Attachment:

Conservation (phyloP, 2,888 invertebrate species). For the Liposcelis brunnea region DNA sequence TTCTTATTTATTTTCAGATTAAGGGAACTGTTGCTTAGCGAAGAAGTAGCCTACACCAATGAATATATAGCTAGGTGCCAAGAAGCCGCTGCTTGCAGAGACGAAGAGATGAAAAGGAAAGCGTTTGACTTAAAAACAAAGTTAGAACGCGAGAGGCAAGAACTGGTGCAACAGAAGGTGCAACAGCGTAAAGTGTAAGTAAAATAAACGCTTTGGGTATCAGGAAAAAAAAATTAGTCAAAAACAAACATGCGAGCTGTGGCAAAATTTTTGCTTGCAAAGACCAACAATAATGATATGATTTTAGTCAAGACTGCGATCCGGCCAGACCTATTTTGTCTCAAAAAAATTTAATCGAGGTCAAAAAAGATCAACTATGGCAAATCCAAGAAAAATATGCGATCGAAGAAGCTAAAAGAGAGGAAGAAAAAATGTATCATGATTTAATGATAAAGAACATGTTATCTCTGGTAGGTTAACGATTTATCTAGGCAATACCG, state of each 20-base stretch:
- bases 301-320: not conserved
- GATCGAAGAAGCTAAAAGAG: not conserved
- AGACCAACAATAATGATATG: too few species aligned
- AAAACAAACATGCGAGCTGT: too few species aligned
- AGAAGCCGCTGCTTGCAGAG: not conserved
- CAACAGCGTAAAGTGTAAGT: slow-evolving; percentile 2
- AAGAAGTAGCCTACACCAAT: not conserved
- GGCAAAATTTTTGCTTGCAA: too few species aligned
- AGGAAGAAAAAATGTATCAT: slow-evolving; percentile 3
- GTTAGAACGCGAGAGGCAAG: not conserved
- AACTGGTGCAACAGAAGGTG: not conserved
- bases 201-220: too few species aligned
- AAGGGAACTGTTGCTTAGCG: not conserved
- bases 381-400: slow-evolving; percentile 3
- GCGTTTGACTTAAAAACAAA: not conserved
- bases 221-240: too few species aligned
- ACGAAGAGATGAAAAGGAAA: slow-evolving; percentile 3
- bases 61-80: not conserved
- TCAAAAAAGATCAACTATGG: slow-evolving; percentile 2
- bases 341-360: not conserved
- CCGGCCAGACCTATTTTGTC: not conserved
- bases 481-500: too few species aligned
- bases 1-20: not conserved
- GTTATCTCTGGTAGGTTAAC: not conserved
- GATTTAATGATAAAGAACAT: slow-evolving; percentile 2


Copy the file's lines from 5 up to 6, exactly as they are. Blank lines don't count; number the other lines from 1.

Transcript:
- AAAACAAACATGCGAGCTGT: too few species aligned
- AGAAGCCGCTGCTTGCAGAG: not conserved